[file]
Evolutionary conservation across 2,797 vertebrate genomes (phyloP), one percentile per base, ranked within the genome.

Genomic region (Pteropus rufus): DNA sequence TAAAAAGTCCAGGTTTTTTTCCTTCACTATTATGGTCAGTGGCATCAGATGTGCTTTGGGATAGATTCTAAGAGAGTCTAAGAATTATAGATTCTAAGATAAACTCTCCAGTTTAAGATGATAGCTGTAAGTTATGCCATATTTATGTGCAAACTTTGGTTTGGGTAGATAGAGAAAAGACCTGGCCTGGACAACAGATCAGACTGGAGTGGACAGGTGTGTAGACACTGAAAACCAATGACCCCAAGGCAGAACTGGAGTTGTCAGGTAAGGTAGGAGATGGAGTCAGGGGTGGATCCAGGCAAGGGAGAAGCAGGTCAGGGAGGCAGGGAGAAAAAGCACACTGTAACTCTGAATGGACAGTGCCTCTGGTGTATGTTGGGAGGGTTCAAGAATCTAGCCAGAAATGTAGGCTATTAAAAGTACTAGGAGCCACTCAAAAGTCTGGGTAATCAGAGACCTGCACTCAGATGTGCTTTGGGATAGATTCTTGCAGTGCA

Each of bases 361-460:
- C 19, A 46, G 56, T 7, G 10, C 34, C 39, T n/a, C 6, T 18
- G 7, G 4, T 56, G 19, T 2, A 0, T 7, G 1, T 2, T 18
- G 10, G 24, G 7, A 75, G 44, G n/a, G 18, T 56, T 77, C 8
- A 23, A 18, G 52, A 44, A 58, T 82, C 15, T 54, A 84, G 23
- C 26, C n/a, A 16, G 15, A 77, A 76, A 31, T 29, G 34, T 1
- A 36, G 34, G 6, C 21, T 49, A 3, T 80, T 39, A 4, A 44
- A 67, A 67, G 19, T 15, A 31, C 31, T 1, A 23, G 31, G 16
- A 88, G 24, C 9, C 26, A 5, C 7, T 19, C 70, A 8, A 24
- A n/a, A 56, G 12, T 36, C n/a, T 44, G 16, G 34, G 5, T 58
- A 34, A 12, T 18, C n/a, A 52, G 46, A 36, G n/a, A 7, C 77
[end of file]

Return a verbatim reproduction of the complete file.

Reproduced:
Evolutionary conservation across 2,797 vertebrate genomes (phyloP), one percentile per base, ranked within the genome.

Genomic region (Pteropus rufus): DNA sequence TAAAAAGTCCAGGTTTTTTTCCTTCACTATTATGGTCAGTGGCATCAGATGTGCTTTGGGATAGATTCTAAGAGAGTCTAAGAATTATAGATTCTAAGATAAACTCTCCAGTTTAAGATGATAGCTGTAAGTTATGCCATATTTATGTGCAAACTTTGGTTTGGGTAGATAGAGAAAAGACCTGGCCTGGACAACAGATCAGACTGGAGTGGACAGGTGTGTAGACACTGAAAACCAATGACCCCAAGGCAGAACTGGAGTTGTCAGGTAAGGTAGGAGATGGAGTCAGGGGTGGATCCAGGCAAGGGAGAAGCAGGTCAGGGAGGCAGGGAGAAAAAGCACACTGTAACTCTGAATGGACAGTGCCTCTGGTGTATGTTGGGAGGGTTCAAGAATCTAGCCAGAAATGTAGGCTATTAAAAGTACTAGGAGCCACTCAAAAGTCTGGGTAATCAGAGACCTGCACTCAGATGTGCTTTGGGATAGATTCTTGCAGTGCA

Each of bases 361-460:
- C 19, A 46, G 56, T 7, G 10, C 34, C 39, T n/a, C 6, T 18
- G 7, G 4, T 56, G 19, T 2, A 0, T 7, G 1, T 2, T 18
- G 10, G 24, G 7, A 75, G 44, G n/a, G 18, T 56, T 77, C 8
- A 23, A 18, G 52, A 44, A 58, T 82, C 15, T 54, A 84, G 23
- C 26, C n/a, A 16, G 15, A 77, A 76, A 31, T 29, G 34, T 1
- A 36, G 34, G 6, C 21, T 49, A 3, T 80, T 39, A 4, A 44
- A 67, A 67, G 19, T 15, A 31, C 31, T 1, A 23, G 31, G 16
- A 88, G 24, C 9, C 26, A 5, C 7, T 19, C 70, A 8, A 24
- A n/a, A 56, G 12, T 36, C n/a, T 44, G 16, G 34, G 5, T 58
- A 34, A 12, T 18, C n/a, A 52, G 46, A 36, G n/a, A 7, C 77